The available treatments for high blood pressure form a long-standard arsenal, complete with frequently updated guidelines by an expert panel. Yet, half of the 75 million Americans diagnosed with hypertension have uncontrolled blood pressure levels. The resulting strokes and organ damage place a large physical, emotional, and financial burden on patients, families, and the health care system. Obviously, new and better treatment strategies are needed.
Research suggests that an approved heart failure treatment—a drug combination called an ARNI—could be an answer to better hypertension control. ARNIs combine angiotensin receptor blockers (ARBs), such as drugs like valsartan that have been used for decades in cardiovascular care, with a newer drug type called a neprilysin inhibitor (NI). NIs, a type of vasoactive drug, have been explored since the early 2000s. NIs cause blood vessels to relax and dilate by blocking actions of the protein neprilysin. Alone, NIs are not better than existing cardiac treatments.
Together with angiotensin-acting drugs, though, NIs reduce the risk of death and hospitalization even more than existing treatments alone. Early combinations of NIs with classic heart drugs called angiotensin-converting enzyme inhibitors (ACE-Is) caused more side effects together than with either drug alone. One serious problem, called angioedema, developed often, and especially in people with high blood pressure. Angioedema causes swelling that is like hives but deeper into the skin; it can be life threatening if the throat, airway, and face swell. Now, NI drugs are only combined with ARBs in approved and researched forms.
Heart failure approval first
The first ARNI approved in the US, sacubitril/valsartan (Entresto), is considered a breakthrough treatment for heart failure. It was studied in more than 8,000 patients—one of the largest heart failure trials ever—before its approval. Use of Entresto to treat heart failure in patients with ejection fractions <40% (low pumping strength) was highly recommended in 2016 by the American College of Cardiology and American Heart Association.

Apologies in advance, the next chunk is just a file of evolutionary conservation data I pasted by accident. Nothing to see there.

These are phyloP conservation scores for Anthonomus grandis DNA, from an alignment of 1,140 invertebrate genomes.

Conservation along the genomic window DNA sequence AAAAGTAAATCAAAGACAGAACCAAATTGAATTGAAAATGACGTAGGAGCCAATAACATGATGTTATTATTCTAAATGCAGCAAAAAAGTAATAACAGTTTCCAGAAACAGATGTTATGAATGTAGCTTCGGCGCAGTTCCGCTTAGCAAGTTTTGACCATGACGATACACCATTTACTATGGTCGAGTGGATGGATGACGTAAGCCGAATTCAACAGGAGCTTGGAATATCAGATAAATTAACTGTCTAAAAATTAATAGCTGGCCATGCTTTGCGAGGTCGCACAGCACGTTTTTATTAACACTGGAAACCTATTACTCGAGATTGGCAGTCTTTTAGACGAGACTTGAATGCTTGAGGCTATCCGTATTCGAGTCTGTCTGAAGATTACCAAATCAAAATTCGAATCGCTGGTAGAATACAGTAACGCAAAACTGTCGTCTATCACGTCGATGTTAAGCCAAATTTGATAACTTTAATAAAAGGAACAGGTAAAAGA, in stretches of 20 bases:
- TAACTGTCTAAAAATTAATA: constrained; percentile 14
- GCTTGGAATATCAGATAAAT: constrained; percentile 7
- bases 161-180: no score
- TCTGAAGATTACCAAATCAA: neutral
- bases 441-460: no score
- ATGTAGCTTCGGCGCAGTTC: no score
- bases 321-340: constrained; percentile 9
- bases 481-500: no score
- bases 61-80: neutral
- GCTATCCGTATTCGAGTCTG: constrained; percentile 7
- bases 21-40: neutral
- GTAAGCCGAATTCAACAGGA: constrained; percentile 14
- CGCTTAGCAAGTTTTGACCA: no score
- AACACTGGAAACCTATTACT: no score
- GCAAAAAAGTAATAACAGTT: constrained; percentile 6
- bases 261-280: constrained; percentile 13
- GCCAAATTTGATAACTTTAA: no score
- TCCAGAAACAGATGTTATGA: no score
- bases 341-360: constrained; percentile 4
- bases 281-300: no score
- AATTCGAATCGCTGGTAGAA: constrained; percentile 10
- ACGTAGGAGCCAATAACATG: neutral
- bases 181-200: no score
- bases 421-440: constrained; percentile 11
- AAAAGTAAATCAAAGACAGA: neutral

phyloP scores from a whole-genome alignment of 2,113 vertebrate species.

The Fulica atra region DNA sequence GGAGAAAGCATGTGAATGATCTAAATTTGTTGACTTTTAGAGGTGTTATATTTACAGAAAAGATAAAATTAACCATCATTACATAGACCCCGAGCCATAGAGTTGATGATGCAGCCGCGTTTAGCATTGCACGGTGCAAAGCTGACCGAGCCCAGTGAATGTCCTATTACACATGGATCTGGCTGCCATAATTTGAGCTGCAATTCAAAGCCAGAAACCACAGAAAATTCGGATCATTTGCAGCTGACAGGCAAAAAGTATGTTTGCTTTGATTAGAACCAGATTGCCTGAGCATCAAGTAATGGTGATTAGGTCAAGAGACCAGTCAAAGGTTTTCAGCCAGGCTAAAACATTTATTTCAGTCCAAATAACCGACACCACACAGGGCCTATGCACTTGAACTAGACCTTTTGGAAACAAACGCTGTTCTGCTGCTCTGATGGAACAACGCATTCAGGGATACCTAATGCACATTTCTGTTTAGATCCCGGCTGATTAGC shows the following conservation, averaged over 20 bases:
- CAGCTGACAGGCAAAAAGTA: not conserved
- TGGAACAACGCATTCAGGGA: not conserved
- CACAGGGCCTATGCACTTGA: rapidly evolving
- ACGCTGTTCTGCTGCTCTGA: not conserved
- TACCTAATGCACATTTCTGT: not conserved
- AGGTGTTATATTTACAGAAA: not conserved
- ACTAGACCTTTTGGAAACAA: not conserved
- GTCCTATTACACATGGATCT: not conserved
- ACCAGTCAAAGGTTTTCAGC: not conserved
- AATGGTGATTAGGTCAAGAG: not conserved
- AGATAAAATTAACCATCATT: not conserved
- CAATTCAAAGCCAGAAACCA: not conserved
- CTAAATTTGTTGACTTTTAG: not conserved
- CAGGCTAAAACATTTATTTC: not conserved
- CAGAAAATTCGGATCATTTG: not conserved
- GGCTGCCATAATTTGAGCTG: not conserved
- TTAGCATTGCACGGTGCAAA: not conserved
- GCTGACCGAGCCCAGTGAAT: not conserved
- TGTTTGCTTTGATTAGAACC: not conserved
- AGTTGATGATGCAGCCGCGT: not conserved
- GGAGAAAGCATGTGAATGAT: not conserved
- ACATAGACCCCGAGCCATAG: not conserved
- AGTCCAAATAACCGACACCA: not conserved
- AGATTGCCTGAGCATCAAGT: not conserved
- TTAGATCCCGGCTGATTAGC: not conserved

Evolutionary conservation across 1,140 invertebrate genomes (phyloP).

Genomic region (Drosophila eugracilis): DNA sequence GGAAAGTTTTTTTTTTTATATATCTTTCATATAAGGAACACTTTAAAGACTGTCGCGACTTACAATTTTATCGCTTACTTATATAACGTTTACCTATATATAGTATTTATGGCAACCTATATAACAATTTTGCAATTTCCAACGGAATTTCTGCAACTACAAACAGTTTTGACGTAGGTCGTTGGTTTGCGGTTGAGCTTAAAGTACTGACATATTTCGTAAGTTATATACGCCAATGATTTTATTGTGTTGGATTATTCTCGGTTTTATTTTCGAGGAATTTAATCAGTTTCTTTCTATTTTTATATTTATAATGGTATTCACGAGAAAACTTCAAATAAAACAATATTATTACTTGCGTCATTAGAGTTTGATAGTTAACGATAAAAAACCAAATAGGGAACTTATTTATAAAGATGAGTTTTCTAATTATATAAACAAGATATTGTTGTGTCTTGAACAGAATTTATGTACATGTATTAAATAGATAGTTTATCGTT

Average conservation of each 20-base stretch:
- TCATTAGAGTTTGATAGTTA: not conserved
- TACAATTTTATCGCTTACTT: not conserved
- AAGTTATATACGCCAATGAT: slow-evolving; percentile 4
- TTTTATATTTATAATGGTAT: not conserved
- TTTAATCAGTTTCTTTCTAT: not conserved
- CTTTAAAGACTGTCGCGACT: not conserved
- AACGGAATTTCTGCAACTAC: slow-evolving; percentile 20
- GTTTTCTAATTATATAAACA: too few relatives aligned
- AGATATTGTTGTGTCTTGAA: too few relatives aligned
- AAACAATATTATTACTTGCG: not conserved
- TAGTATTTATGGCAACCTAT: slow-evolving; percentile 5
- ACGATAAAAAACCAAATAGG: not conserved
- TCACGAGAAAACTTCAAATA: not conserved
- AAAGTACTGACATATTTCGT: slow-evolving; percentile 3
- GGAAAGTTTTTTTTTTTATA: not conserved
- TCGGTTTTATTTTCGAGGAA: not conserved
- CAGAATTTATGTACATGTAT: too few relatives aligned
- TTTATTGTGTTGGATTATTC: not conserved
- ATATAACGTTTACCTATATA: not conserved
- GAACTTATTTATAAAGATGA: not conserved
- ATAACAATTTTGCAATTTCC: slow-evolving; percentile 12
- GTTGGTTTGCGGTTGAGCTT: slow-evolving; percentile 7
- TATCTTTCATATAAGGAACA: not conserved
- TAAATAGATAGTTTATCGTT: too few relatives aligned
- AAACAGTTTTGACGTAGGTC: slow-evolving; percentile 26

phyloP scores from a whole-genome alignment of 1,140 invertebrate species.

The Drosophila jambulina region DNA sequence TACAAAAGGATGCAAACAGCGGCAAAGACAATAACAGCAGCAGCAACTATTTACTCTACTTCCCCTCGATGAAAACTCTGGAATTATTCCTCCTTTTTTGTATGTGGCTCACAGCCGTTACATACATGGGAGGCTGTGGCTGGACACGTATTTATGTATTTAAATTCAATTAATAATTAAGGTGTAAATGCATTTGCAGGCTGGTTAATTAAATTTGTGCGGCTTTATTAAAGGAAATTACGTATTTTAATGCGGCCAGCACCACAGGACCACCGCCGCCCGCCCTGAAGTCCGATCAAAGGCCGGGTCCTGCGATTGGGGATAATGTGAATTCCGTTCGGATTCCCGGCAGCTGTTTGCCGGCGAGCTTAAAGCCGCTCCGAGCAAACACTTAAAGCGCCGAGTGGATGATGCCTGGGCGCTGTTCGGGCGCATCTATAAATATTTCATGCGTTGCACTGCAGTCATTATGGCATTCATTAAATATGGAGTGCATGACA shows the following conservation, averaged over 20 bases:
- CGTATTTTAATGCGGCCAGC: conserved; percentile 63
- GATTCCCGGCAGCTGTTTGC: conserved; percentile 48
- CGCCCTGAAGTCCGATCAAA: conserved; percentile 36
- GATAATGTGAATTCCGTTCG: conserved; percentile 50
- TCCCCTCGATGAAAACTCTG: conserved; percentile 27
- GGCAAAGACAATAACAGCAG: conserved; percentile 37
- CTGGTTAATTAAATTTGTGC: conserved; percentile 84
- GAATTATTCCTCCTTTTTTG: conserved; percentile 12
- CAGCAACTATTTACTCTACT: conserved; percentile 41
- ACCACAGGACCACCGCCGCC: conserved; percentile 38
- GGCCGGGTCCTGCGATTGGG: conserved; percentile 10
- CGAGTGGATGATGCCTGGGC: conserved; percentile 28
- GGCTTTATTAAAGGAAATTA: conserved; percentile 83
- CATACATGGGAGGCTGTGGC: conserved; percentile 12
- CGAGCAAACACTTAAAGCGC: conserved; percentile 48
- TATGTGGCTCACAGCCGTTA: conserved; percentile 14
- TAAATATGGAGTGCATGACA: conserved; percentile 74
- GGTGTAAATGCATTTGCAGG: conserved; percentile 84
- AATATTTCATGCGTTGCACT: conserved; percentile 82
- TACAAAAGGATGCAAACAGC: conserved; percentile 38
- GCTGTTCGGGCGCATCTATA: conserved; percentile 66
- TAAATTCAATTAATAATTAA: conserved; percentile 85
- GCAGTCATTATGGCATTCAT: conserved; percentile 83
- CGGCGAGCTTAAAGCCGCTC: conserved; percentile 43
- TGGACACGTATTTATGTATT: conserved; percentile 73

Entresto was approved by the US FDA for heart failure in 2015 but has not yet been approved to treat hypertension in Americans. Because one of the biggest side effects in trials and early use was low blood pressure, research is focusing on its possible use as an antihypertensive treatment, too. Similar products are being developed and studied for heart failure and hypertension and are being studied for other conditions, like dementia, as well.
Using an ARNI safely
ARNI tablets are taken by mouth, like other drugs for heart failure and hypertension. The starting dose for people new to heart medication, or people who have only used low doses of ACE-Is or ARBs before, is 24 mg of sacubitril/26 mg of valsartan twice daily. For people who switch to the ARNI from an ACE-I or ARB, 49 mg/51 mg is a better starting dose. Anyone taking an ACE-I has to stop that drug and wait 36 hours before starting an ARNI.
Either starting dose should be doubled as tolerated every two to four weeks. The target dose of sacubitril/valsartan for all people is 97 mg/103 mg twice daily. The most common side effects—such as dizziness, cough, and low blood pressure—are similar to those of other hypertension treatments.
Research about ARNIs in hypertension is still new, so Entresto is not yet in hypertension treatment guidelines, but heart failure guidance has been updated to include this new option. Professionals are still trying to determine which patients are most likely to safely benefit from ARNIs, too. You might want to discuss the new ARNI medicine with your heart doctor if you have been diagnosed with heart failure and have a history of high blood pressure.
See more helpful articles:
Nicole Van Hoey is a freelance writer and editor for consumer and professional health publications. She underwent open heart surgery in August 2016 and writes about the experience, including cardiac rehab, for HealthCentral. She can be found on Twitter @VHMedComm and writing about family life after heart surgery at Bloglovin’.